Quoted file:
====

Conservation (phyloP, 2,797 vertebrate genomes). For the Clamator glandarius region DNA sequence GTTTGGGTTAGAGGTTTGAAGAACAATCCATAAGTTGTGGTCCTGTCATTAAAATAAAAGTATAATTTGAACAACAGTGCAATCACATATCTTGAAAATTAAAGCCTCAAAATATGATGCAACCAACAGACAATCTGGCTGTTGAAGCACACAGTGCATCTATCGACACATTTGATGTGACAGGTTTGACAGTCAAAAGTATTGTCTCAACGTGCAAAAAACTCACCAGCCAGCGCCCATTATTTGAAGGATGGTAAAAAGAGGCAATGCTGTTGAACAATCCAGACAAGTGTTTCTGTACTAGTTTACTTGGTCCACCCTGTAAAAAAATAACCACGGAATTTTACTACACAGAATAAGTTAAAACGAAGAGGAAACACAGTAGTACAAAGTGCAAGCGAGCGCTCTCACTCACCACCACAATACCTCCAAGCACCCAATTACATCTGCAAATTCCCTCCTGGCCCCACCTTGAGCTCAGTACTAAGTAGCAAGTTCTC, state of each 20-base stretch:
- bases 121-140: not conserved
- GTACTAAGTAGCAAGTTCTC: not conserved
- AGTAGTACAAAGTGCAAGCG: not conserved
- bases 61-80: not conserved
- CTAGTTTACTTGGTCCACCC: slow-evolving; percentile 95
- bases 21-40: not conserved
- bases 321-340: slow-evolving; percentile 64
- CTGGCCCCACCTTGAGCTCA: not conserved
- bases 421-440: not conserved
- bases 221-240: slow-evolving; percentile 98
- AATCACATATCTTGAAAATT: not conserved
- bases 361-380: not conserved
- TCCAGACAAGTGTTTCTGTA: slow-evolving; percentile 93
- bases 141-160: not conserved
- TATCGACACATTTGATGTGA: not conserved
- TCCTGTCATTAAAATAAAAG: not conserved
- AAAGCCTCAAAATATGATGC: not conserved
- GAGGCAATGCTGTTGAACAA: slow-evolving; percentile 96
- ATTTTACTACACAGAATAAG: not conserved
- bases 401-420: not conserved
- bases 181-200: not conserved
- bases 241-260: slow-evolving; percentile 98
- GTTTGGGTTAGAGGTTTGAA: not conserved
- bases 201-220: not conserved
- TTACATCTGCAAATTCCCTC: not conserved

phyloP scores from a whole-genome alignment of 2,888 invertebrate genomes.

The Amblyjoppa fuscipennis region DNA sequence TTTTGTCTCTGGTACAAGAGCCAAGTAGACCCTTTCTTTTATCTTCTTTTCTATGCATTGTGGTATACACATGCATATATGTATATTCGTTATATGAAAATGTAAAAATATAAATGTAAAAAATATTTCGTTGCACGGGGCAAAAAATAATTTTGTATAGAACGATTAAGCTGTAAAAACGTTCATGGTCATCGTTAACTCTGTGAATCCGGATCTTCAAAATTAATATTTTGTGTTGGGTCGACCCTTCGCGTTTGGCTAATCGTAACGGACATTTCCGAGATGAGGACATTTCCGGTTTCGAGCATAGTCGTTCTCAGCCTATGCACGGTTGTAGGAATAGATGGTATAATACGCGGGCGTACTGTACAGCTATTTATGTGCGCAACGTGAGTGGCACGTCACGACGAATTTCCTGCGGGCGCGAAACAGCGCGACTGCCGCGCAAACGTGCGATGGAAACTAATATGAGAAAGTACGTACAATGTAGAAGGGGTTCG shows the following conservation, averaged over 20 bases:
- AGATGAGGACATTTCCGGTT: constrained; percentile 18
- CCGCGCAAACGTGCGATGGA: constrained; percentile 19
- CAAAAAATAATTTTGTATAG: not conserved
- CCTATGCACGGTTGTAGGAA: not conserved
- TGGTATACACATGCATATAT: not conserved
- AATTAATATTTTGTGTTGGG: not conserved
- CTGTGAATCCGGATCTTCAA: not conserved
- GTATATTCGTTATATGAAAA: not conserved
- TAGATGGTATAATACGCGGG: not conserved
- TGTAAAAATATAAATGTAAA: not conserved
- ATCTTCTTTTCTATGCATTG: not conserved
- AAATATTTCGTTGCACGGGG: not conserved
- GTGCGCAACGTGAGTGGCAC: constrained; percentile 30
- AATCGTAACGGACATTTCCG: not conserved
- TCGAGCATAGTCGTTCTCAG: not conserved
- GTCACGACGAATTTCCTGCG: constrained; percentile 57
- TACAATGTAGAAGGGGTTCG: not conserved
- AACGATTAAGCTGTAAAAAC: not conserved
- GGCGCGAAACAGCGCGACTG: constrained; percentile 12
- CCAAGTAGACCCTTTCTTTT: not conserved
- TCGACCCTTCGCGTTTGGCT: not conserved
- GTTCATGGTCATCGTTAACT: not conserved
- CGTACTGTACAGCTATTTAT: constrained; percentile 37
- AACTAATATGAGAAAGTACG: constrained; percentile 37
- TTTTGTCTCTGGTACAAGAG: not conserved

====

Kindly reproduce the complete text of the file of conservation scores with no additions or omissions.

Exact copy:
Conservation (phyloP, 2,797 vertebrate genomes). For the Clamator glandarius region DNA sequence GTTTGGGTTAGAGGTTTGAAGAACAATCCATAAGTTGTGGTCCTGTCATTAAAATAAAAGTATAATTTGAACAACAGTGCAATCACATATCTTGAAAATTAAAGCCTCAAAATATGATGCAACCAACAGACAATCTGGCTGTTGAAGCACACAGTGCATCTATCGACACATTTGATGTGACAGGTTTGACAGTCAAAAGTATTGTCTCAACGTGCAAAAAACTCACCAGCCAGCGCCCATTATTTGAAGGATGGTAAAAAGAGGCAATGCTGTTGAACAATCCAGACAAGTGTTTCTGTACTAGTTTACTTGGTCCACCCTGTAAAAAAATAACCACGGAATTTTACTACACAGAATAAGTTAAAACGAAGAGGAAACACAGTAGTACAAAGTGCAAGCGAGCGCTCTCACTCACCACCACAATACCTCCAAGCACCCAATTACATCTGCAAATTCCCTCCTGGCCCCACCTTGAGCTCAGTACTAAGTAGCAAGTTCTC, state of each 20-base stretch:
- bases 121-140: not conserved
- GTACTAAGTAGCAAGTTCTC: not conserved
- AGTAGTACAAAGTGCAAGCG: not conserved
- bases 61-80: not conserved
- CTAGTTTACTTGGTCCACCC: slow-evolving; percentile 95
- bases 21-40: not conserved
- bases 321-340: slow-evolving; percentile 64
- CTGGCCCCACCTTGAGCTCA: not conserved
- bases 421-440: not conserved
- bases 221-240: slow-evolving; percentile 98
- AATCACATATCTTGAAAATT: not conserved
- bases 361-380: not conserved
- TCCAGACAAGTGTTTCTGTA: slow-evolving; percentile 93
- bases 141-160: not conserved
- TATCGACACATTTGATGTGA: not conserved
- TCCTGTCATTAAAATAAAAG: not conserved
- AAAGCCTCAAAATATGATGC: not conserved
- GAGGCAATGCTGTTGAACAA: slow-evolving; percentile 96
- ATTTTACTACACAGAATAAG: not conserved
- bases 401-420: not conserved
- bases 181-200: not conserved
- bases 241-260: slow-evolving; percentile 98
- GTTTGGGTTAGAGGTTTGAA: not conserved
- bases 201-220: not conserved
- TTACATCTGCAAATTCCCTC: not conserved

phyloP scores from a whole-genome alignment of 2,888 invertebrate genomes.

The Amblyjoppa fuscipennis region DNA sequence TTTTGTCTCTGGTACAAGAGCCAAGTAGACCCTTTCTTTTATCTTCTTTTCTATGCATTGTGGTATACACATGCATATATGTATATTCGTTATATGAAAATGTAAAAATATAAATGTAAAAAATATTTCGTTGCACGGGGCAAAAAATAATTTTGTATAGAACGATTAAGCTGTAAAAACGTTCATGGTCATCGTTAACTCTGTGAATCCGGATCTTCAAAATTAATATTTTGTGTTGGGTCGACCCTTCGCGTTTGGCTAATCGTAACGGACATTTCCGAGATGAGGACATTTCCGGTTTCGAGCATAGTCGTTCTCAGCCTATGCACGGTTGTAGGAATAGATGGTATAATACGCGGGCGTACTGTACAGCTATTTATGTGCGCAACGTGAGTGGCACGTCACGACGAATTTCCTGCGGGCGCGAAACAGCGCGACTGCCGCGCAAACGTGCGATGGAAACTAATATGAGAAAGTACGTACAATGTAGAAGGGGTTCG shows the following conservation, averaged over 20 bases:
- AGATGAGGACATTTCCGGTT: constrained; percentile 18
- CCGCGCAAACGTGCGATGGA: constrained; percentile 19
- CAAAAAATAATTTTGTATAG: not conserved
- CCTATGCACGGTTGTAGGAA: not conserved
- TGGTATACACATGCATATAT: not conserved
- AATTAATATTTTGTGTTGGG: not conserved
- CTGTGAATCCGGATCTTCAA: not conserved
- GTATATTCGTTATATGAAAA: not conserved
- TAGATGGTATAATACGCGGG: not conserved
- TGTAAAAATATAAATGTAAA: not conserved
- ATCTTCTTTTCTATGCATTG: not conserved
- AAATATTTCGTTGCACGGGG: not conserved
- GTGCGCAACGTGAGTGGCAC: constrained; percentile 30
- AATCGTAACGGACATTTCCG: not conserved
- TCGAGCATAGTCGTTCTCAG: not conserved
- GTCACGACGAATTTCCTGCG: constrained; percentile 57
- TACAATGTAGAAGGGGTTCG: not conserved
- AACGATTAAGCTGTAAAAAC: not conserved
- GGCGCGAAACAGCGCGACTG: constrained; percentile 12
- CCAAGTAGACCCTTTCTTTT: not conserved
- TCGACCCTTCGCGTTTGGCT: not conserved
- GTTCATGGTCATCGTTAACT: not conserved
- CGTACTGTACAGCTATTTAT: constrained; percentile 37
- AACTAATATGAGAAAGTACG: constrained; percentile 37
- TTTTGTCTCTGGTACAAGAG: not conserved